Ben was in Las Vegas for DEFCON, the world’s largest annual hacker convention. Ben’s day job is in the field of cybersecurity. He was staying at the Paris Las Vegas Hotel. Around 11pm on Sunday, August 14, he’s startled out of a sleep, in his dark hotel room. There’s pounding on the door. He walks to the peep hole in his underwear, peers through and sees what appears to be armed law enforcement in tactical gear.
He’s ordered out of the room, in his underwear. They then search his room for firearms. They’re not law enforcement, but rather the hotel’s “Special Response Team.” They refuse to explain the basis for their belief that Ben has firearms in his room. In addition to working in cybersecurity, Ben is also involved in the firearms community, and operates the Open Source Ordinance Youtube channel, where he posted the originals of these videos. Here’s the main video:
Here’s the second one:
Many people know the basic rule that constitutional rights can only be violated by government officials, and that therefore they don’t protect us from private actors. At first blush, this seems to be the case here. Despite their appearance, these were private security guards. There may be Nevada state law protections at play, but it’s difficult to implicate federal civil rights protections. That would require a bit of legal gymnastics. But the more I research this, after having watched this footage, I think there are some possibilities.
There are actually quite a few cases out there discussing private hotel security and constitutional rights. Many of these arise out of criminal cases. There are actually cases where federal courts have attributed state action, and Fourth Amendment violations, to private hotel security. However, these cases involve the question of suppressing evidence in criminal cases. Basically, if private security searches a hotel room, then police arrive, there may be a sufficient connection to establish state action by the private security. There was actually a Las Vegas casino found liable for Section 1983 violations in a Ninth Circuit opinion, where they had a system of working with the police in issuing citations, performing certain law enforcement functions. That was Tsao v. Desert Palace, Inc., from 2012.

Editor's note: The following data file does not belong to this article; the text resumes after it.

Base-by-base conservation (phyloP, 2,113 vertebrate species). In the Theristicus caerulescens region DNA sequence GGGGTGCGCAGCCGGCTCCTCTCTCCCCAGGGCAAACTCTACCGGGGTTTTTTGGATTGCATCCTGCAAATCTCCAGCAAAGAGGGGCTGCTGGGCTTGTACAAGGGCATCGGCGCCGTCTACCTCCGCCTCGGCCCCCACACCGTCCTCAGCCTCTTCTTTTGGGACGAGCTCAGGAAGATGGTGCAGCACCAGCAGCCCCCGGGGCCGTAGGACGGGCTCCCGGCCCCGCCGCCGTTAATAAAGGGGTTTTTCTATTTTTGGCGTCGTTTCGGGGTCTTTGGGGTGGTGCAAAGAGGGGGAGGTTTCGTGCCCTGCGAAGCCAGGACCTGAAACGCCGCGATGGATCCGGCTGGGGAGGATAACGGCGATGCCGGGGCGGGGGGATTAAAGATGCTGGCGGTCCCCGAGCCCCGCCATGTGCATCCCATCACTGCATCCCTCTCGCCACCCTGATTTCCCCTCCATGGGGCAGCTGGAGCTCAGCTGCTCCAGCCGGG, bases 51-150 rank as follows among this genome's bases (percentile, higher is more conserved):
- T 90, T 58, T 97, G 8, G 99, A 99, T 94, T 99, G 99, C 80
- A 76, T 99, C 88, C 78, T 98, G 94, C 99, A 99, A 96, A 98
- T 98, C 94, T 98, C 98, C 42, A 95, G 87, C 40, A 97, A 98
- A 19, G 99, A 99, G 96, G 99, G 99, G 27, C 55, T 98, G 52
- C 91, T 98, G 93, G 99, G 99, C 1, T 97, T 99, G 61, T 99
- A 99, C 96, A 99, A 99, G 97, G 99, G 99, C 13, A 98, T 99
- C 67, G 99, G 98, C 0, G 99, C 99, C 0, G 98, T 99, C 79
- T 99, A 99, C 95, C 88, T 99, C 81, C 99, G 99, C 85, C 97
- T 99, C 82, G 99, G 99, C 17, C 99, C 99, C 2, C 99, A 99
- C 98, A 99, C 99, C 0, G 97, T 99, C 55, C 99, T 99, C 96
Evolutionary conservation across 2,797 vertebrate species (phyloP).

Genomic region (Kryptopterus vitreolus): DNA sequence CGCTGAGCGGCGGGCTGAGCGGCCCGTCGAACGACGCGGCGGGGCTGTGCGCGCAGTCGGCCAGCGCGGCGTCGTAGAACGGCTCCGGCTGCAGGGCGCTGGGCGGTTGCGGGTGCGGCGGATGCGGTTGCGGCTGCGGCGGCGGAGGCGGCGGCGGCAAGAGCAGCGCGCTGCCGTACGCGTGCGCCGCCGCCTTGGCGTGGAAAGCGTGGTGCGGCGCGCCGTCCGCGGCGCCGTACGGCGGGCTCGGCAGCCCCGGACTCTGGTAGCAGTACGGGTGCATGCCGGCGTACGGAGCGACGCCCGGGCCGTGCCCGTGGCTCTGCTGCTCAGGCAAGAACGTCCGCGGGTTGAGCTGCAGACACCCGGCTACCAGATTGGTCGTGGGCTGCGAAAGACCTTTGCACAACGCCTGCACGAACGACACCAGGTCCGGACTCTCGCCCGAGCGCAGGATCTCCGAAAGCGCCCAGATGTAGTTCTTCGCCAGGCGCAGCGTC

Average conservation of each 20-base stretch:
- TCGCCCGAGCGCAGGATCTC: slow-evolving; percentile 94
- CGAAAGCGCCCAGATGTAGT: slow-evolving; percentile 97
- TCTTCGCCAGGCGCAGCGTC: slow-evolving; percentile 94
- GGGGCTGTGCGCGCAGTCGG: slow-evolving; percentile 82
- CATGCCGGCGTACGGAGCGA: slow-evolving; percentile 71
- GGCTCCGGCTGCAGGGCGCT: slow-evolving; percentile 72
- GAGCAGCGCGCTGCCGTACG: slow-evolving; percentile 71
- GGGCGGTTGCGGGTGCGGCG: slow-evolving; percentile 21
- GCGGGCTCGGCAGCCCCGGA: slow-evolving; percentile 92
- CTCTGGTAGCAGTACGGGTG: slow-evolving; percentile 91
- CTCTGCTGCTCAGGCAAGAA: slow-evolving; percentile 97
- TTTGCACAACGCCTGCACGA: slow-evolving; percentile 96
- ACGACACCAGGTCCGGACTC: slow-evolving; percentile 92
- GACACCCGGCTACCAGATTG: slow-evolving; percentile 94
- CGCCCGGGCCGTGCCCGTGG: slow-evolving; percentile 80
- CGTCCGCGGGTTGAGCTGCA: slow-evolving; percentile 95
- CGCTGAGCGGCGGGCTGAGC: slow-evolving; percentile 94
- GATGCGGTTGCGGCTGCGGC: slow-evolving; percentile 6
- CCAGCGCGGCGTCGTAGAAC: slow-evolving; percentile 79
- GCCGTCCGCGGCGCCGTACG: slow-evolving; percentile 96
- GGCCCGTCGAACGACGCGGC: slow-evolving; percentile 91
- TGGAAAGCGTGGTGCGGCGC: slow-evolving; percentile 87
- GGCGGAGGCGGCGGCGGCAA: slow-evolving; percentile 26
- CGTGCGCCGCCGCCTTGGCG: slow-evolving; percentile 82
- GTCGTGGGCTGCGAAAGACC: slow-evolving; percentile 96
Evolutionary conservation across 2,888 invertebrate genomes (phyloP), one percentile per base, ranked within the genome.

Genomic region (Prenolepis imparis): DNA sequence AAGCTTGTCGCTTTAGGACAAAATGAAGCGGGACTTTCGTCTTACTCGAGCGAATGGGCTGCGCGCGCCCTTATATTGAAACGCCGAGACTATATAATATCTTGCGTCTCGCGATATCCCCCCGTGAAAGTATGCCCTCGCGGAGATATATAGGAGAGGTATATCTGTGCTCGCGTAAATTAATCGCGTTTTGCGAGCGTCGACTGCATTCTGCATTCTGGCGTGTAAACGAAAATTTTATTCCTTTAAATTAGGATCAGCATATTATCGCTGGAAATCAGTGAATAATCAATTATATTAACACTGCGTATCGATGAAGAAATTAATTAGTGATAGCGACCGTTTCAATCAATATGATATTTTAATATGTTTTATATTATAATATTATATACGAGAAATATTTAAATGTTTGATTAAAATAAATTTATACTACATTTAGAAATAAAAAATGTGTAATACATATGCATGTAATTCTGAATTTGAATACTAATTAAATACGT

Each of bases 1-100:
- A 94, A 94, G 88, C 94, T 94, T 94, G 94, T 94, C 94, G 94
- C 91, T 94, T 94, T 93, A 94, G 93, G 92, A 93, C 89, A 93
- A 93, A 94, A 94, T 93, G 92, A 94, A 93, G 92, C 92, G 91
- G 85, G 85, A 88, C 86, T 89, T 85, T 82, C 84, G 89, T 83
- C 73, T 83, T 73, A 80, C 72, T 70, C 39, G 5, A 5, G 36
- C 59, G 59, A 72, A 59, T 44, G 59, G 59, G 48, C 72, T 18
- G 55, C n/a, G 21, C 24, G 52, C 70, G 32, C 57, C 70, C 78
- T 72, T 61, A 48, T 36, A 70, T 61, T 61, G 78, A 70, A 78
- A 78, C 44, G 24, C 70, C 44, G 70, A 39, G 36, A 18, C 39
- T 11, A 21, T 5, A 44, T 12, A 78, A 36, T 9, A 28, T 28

In the last few years, with concern over active shooters, certain hotels in Las Vegas have apparently formed their own SWAT teams, so as to provide what is essentially a faster law enforcement response. There may be facts there, depending on the level of interaction between the hotels and local law enforcement, to show a similar system of privatization of law enforcement. Where that’s the case, government shouldn’t be allowed to avoid Section 1983 liability by merely delegating their law enforcement functions to private corporations. So there may be a theory of liability there.
Another possibility, the thought of which is fueled by the speculation here regarding the source of the hotel’s belief that Ben had firearms in his room, is that perhaps the federal government is indeed compiling, maintaining, and sharing information about the firearms community with private corporations responsible for site security. We don’t know if that was the case here, but can we really take anything off the table at this point? If that were true, that could be another potential basis for federal civil rights liability.
I suspect we will be seeing more of this type of activity in the future, just as we’ve been seeing troubling behavior out of the ATF, as well as the FBI. Instead of a social credit score, perhaps they have a firearms community score. Do you have access to machine guns? Well, you may have a great credit rating.